Asked if he would approach Vlasov and Riabushenko to take part in a message showing support for Ukraine, Skujins responded: “Good question. I’m not very confrontational so it would be hard for me, but maybe that is something I should consider.”
CW has spoken to several riders in recent months with connections to Russia and its allies, all of whom have expressed a desire to be kept out of the news for fear of consequences for themselves and even their families back home.
Is any potential stance complicated by the duo's presence in the race? “It probably is, yeah,” added Skujins, who later said that he would bring up the subject with the CPA and Riders Union to try and bring about a move. “It would be interesting to see if we took a stance what would happen. How would those two riders respond?
“It’s hard to say how connected they are to their country, and they haven’t really spoken out about the issues so I am guessing that they are trying to keep both doors open. I would have hoped they would have spoken out a bit. But, they might get forced into one direction or the other. It’s not easy for them, either, especially if they are really against it.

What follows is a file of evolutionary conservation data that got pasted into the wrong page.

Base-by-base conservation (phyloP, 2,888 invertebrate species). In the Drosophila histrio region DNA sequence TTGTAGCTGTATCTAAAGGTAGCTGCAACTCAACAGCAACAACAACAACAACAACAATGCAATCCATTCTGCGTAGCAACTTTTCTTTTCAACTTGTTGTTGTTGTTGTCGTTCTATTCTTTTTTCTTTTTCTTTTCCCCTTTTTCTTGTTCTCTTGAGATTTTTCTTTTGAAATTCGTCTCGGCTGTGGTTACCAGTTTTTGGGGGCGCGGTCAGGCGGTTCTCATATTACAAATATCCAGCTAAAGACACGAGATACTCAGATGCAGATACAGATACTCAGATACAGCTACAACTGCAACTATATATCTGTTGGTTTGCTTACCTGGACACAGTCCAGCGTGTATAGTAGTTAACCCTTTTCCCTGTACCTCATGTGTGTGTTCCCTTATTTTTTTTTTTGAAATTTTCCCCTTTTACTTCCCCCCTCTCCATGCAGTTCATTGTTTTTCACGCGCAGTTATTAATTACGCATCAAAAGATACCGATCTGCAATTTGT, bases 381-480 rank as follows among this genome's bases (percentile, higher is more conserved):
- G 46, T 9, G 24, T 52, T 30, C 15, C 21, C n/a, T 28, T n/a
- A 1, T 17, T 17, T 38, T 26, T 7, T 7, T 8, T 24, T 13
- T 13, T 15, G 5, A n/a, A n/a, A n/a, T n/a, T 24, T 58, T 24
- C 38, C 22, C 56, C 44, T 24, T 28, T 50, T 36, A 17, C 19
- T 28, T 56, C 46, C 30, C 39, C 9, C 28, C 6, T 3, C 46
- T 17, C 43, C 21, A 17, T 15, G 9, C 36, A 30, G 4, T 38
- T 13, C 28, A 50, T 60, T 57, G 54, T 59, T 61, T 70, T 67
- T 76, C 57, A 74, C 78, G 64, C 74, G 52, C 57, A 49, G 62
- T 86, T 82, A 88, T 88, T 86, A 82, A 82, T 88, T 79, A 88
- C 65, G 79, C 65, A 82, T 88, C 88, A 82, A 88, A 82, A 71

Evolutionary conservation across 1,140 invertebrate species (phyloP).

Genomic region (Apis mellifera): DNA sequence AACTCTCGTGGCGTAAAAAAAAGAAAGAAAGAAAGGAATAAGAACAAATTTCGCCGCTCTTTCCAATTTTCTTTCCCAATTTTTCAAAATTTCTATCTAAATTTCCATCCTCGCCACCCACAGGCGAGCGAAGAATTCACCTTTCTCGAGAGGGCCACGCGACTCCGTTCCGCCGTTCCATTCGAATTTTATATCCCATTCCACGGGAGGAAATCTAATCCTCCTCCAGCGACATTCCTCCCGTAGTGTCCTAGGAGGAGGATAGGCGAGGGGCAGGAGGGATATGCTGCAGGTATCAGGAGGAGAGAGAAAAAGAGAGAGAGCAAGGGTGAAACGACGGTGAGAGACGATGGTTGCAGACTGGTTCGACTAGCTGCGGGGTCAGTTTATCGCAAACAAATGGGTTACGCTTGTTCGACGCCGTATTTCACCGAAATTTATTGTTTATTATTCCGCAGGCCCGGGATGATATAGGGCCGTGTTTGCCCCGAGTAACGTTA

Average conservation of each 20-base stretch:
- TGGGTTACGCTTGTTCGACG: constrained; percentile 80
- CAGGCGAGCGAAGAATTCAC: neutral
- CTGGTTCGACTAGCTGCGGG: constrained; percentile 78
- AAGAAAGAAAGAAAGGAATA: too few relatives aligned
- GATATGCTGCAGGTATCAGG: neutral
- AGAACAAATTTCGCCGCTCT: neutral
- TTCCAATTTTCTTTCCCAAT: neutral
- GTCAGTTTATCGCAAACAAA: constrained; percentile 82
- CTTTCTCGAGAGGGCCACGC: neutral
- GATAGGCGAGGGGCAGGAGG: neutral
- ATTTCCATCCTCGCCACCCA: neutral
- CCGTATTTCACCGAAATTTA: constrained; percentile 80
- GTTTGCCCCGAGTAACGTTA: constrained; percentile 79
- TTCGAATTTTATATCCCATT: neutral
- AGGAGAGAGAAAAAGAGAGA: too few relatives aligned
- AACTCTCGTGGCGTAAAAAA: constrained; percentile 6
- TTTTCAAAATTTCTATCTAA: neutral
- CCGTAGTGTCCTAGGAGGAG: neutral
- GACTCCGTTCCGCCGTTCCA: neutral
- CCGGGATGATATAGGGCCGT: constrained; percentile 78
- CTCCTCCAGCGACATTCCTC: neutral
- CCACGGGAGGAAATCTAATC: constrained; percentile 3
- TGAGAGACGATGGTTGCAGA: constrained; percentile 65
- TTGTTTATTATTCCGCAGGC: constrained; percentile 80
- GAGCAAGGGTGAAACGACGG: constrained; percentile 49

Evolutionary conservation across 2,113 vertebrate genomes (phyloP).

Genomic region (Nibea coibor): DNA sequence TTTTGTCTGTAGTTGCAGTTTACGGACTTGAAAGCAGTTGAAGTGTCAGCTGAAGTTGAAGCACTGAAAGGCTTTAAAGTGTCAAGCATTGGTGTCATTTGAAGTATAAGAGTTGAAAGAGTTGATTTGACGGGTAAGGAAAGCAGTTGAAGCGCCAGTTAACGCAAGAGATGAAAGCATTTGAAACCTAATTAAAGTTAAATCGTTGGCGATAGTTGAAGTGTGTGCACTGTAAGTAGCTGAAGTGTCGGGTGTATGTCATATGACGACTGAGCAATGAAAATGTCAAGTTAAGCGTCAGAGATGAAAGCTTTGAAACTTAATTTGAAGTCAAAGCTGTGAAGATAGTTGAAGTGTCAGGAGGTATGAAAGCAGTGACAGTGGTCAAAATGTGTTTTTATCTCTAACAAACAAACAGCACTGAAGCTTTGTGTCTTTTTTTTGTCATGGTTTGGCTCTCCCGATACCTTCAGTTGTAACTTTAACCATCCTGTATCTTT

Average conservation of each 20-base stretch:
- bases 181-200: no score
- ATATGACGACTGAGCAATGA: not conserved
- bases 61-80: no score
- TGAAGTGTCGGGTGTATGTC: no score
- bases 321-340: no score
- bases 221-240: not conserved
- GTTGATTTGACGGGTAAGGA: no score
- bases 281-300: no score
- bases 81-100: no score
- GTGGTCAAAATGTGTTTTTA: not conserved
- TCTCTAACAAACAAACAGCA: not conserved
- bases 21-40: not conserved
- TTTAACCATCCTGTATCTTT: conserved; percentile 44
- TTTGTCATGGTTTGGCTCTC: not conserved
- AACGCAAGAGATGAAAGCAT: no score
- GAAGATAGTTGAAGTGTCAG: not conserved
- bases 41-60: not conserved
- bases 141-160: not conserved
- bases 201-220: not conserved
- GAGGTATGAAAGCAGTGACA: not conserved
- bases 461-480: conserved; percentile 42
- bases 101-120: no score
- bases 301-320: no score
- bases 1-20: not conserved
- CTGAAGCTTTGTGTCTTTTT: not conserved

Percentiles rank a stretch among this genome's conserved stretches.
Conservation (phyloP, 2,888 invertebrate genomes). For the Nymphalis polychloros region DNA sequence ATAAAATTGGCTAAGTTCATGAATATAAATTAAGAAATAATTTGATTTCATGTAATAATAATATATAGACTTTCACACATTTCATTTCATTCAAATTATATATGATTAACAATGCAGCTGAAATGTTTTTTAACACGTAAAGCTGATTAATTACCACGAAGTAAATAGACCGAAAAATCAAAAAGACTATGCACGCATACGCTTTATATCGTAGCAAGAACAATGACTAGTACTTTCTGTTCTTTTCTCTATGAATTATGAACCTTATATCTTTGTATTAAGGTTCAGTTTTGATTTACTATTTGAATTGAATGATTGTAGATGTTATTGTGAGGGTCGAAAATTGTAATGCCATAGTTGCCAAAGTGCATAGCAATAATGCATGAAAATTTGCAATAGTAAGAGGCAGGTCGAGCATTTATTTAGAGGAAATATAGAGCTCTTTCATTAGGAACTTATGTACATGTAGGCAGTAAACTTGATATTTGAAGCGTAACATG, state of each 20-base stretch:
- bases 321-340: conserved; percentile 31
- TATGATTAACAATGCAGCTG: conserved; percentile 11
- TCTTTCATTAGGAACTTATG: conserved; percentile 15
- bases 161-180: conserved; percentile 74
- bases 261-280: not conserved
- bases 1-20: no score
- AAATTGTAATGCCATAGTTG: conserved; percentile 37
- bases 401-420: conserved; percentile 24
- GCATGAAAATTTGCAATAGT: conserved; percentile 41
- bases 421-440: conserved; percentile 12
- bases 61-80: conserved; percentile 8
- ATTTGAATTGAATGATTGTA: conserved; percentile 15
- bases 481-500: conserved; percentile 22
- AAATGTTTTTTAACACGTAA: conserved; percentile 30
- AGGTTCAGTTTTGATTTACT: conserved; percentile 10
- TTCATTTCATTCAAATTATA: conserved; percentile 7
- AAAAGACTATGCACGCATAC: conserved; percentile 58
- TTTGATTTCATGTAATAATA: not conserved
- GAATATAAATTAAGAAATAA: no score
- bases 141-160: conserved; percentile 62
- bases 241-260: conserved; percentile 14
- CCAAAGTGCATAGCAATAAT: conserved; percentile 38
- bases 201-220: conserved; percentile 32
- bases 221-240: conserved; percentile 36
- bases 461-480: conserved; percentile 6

“You have to remember that these people riding in the peloton do have families. We have seen what the Russian government can do to their own people with deportations and stuff. That’s scary, and we don’t want to throw anyone under the bus, or say something that might affect their families or friends that are back there.”